CAN ANCESTRAL PROPERTY BE SOLD WITHOUT THE CONSENT OF SUCCESSORS
Author: Garima Kamboj, II year of B.A.,LL.B.(Hons.) from University institute of legal studies, Panjab University, Chandigarh
The word 'Property' has been derived from the Latin word 'Properietat' whose literal meaning is a thing that is owned by someone. It can be passed but cannot be destroyed. The concept of ancestral property is very old in India. According to Hindu law, property can be divided into two parts- Self-acquired property and ancestral property. Self-acquired is any movable or immovable which has been purchased or acquired by sale deed, gift deed, or will of property. No one can claim any legal right over that property. And any undivided property in which four generations of a single family have a share is known as ancestral property. It becomes self–acquired property when it gets divided between the co-parceners.
The property can be called ancestral property if it is inherited by a Hindu by his or her ancestors. The property should have been acquired by Great grandfather and no partition has been done and the property inherited by will and by gift is not considered ancestral property. According to Hindu Succession Act 1956, women were not allowed to inherit property and were unable to claim any right over ancestral property. But now after the amendment, Hindu Succession Amendment Act 2005, daughters whether married or not, can also claim an equal share of ancestral property like sons. Property inherited from mother, Grandmother, Maternal Uncle, and Brother cannot be regarded as ancestral property[i].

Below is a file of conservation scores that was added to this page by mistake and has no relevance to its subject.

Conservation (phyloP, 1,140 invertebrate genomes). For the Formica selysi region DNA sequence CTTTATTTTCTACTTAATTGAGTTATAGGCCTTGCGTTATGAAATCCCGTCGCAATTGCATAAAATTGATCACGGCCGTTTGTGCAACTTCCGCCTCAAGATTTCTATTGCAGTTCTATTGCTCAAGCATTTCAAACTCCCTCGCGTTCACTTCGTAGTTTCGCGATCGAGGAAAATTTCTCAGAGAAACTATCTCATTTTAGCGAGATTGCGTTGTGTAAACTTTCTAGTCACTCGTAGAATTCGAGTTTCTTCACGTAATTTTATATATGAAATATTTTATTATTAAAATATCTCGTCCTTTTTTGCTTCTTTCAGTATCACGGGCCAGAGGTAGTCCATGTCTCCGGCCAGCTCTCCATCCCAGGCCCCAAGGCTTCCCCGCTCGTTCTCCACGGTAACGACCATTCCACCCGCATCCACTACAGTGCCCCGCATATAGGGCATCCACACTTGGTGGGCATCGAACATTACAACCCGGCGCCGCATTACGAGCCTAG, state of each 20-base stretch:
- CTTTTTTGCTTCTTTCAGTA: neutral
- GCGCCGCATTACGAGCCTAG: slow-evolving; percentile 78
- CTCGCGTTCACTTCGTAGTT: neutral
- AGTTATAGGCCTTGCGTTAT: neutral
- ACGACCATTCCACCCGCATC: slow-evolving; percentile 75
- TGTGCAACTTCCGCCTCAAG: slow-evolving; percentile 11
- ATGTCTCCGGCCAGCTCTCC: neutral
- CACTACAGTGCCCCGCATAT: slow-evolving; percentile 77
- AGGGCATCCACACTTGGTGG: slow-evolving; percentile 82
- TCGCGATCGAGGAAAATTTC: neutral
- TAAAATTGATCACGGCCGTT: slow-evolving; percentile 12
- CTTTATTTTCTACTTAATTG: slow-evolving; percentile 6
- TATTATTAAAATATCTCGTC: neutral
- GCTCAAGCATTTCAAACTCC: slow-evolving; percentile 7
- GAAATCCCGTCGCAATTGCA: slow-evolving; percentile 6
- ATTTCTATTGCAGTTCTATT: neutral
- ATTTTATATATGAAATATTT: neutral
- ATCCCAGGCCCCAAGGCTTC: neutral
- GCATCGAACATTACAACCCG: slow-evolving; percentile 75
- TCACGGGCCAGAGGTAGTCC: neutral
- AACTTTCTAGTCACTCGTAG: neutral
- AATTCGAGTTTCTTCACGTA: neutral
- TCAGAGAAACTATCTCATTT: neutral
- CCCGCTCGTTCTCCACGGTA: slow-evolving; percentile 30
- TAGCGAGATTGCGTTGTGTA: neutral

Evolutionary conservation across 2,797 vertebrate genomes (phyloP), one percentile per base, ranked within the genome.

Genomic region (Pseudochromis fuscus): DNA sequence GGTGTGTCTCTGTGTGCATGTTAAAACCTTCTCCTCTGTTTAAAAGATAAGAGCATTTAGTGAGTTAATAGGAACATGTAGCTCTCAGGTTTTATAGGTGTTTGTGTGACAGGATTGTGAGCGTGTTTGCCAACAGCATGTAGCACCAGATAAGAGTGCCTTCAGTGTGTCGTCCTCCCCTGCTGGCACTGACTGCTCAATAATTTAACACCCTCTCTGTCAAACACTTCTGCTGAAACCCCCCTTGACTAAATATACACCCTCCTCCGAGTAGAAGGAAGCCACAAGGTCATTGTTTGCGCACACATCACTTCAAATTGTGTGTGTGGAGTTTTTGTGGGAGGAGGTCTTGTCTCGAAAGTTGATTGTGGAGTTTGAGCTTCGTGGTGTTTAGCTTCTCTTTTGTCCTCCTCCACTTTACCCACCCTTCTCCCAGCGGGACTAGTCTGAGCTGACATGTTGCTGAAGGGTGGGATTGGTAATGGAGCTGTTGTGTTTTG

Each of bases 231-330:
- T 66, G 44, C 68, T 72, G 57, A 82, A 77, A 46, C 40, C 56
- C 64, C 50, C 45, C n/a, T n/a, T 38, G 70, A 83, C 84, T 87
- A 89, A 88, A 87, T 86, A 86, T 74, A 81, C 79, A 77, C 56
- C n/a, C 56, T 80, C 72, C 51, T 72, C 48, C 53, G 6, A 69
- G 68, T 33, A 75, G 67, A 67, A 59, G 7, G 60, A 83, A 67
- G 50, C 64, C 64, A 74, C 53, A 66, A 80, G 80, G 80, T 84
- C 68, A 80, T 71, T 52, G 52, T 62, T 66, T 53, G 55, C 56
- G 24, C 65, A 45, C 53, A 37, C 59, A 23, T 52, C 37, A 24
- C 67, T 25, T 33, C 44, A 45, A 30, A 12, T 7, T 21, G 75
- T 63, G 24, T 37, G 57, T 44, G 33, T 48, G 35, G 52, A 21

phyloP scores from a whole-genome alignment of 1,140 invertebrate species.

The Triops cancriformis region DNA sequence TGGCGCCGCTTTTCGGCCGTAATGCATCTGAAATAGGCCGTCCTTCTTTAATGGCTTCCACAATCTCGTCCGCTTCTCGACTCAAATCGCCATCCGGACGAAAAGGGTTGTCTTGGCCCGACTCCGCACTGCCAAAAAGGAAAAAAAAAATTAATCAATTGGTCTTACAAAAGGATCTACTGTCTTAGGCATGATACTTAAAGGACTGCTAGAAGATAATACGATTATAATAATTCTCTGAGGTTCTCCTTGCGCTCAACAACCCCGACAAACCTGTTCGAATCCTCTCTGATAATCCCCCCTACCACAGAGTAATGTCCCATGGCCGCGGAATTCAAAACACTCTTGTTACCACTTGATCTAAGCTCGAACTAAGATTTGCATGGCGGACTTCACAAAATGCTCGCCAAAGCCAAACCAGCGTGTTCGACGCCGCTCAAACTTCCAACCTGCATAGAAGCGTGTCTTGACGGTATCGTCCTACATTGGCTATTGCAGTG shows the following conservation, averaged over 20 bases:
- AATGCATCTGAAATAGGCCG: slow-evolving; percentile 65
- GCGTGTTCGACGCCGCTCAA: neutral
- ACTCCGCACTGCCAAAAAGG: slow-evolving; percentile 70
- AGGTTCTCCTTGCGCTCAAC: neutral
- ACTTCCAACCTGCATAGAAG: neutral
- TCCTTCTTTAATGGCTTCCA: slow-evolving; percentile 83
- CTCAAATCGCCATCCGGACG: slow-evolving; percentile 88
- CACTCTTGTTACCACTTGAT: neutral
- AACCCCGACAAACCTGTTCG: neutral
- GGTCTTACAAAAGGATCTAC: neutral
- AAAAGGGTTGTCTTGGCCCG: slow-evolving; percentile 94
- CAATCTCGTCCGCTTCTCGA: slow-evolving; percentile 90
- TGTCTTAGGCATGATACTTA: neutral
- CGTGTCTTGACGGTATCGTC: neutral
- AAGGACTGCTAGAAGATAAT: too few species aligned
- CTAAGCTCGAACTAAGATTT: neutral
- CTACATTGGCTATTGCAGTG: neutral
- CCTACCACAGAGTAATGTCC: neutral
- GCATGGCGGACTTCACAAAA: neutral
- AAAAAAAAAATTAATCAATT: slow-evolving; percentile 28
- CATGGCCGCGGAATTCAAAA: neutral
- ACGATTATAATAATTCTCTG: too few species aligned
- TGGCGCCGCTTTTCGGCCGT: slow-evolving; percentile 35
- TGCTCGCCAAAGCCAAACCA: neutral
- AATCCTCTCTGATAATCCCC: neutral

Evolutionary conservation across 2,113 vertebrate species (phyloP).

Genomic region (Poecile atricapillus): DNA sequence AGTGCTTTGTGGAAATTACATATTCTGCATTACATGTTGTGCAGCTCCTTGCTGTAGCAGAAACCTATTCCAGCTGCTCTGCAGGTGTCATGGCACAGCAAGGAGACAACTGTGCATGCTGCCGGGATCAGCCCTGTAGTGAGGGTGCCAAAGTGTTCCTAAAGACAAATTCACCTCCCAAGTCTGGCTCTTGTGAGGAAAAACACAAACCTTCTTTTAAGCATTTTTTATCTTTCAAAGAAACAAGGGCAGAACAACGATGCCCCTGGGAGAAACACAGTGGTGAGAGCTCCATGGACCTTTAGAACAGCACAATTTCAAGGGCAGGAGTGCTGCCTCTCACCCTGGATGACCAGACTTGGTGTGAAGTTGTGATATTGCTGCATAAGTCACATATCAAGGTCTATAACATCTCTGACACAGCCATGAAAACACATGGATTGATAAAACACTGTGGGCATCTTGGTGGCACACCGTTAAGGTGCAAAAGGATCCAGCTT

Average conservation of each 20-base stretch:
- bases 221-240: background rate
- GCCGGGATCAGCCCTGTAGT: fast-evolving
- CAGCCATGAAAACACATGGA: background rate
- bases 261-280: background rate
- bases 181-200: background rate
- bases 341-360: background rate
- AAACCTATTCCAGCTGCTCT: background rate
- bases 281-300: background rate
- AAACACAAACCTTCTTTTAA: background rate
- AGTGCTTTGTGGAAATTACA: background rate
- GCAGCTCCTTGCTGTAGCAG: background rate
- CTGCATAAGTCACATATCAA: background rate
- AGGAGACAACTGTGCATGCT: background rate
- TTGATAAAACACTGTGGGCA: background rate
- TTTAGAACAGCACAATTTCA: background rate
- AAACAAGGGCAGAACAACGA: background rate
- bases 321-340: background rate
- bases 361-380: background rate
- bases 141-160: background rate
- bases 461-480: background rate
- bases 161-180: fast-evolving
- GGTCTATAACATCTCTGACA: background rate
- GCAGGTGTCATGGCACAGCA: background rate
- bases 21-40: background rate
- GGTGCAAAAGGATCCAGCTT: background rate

The property which is not divided among the new family members during the lifetime of the owner of the property is known as undivided property. But if the property gets divided among the new family members then the property will not be regarded as ancestral property and will become self-acquired property.
TYPES OF ANCESTRAL PROPERTY
PROPERTY INHERITED FROM PATERNAL ANCESTOR
As per Hindu law, the property is inherited from a Hindu male from his father, grandfather, great grandfather, and great-great grandfather[ii]. Property inherited from any other relative will not be considered ancestral property.But after the amendment of 2005 tothe Hindu Succession Act 1956, this property is not confined to the son; the daughter has an equal share of the property as the son.
PROPERTY INHERITED FROM A MATERNAL GRANDFATHER
Under Hindu law, Property from the maternal grandfather is not ancestral property but it will be considered separate property. In the caseof Venkayamma v. Venkataraman Amma[iii], it was held that property from the maternal grandfather after the death of one sibling out of two will be transferred to the living sibling, not to the widow as it is not ancestral property.
PROPERTY ACQUIRED FROM THE GIFT/WILL OF PATERNAL ANCESTOR
If a property is acquired through the gift deed, it can be assumed as self-acquired or ancestral property[iv]. It depends on the intention with which intention the property has been passed. If the condition was made that the inheritor will acquire the property for the benefit of the family then it will be considered ancestral property. If the condition was not made then it will be considered as separate property.
WHO CAN CLAIM ANCESTRAL PROPERTY?